Another side effect of the radiation I didn’t expect and only realized much later was the damage to my thyroid. My neck should have been covered with a lead “blanket,” but it wasn’t. I couldn’t figure out why I couldn’t lose weight once the therapy was over. The thyroid controls the metabolism enzymes that allow us to lose or gain weight.

I remember going to my primary care physician, and the nurse asking me if I’d had a physical exam. My reply was, “Nope. I’ve been a little busy with other things.” Apparently, all it took was a simple blood test to determine that my thyroid was underactive, and so began my lifelong “Synthroid (levothyroxine sodium) habit”—just another side effect of cancer treatment that I was not expecting.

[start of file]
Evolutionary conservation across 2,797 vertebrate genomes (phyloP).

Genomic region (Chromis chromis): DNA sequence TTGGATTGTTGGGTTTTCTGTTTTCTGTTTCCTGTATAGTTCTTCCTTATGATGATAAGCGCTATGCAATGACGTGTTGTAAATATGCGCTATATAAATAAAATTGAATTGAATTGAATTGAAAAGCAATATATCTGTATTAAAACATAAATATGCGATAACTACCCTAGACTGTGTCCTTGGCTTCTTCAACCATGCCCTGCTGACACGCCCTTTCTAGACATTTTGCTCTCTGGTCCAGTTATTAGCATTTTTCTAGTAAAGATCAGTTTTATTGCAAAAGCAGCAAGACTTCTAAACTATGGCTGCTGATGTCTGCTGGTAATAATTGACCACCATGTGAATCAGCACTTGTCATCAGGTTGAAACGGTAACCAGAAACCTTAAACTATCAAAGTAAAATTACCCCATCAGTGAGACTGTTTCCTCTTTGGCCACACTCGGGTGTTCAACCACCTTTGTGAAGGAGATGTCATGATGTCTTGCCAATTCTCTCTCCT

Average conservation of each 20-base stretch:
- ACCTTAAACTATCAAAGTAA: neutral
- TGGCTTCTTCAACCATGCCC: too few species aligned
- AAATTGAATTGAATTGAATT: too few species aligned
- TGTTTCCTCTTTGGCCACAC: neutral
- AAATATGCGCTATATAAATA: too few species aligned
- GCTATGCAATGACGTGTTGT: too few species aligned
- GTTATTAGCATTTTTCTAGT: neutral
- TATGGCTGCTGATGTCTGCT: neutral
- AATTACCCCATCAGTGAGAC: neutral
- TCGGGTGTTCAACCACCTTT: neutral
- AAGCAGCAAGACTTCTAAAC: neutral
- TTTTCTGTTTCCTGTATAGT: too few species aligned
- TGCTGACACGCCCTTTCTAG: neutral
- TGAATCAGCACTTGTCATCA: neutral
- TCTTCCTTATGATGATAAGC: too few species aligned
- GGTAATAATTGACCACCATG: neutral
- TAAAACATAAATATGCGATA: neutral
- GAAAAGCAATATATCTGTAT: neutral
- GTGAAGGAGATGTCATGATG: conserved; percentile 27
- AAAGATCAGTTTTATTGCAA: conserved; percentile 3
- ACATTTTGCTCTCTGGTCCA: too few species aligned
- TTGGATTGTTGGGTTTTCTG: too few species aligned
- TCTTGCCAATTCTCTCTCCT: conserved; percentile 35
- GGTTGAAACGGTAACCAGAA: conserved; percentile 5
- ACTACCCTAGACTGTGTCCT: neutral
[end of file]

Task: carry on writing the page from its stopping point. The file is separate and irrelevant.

Ready for the Next Adventure

There are so many things that I can complain about on a daily basis, but I choose not to. Every day when I look in the mirror I am reminded of what I went through and how ugly the scars are, but also how I survived.

I made it through a terrible diagnosis, and I’m proud to say that I live my life to the best of my ability, most days anyway. I still have my “why me” days, days when I’m sad about it all, but mostly I concentrate on the love and faith that got me through it. I am beyond grateful for every single person who helped me. Sometimes it takes a life-altering event to make you realize that life is still so good. More than a decade later, I think I’ve proved to myself that I’m strong—and that keeps me going, ready for the next adventure.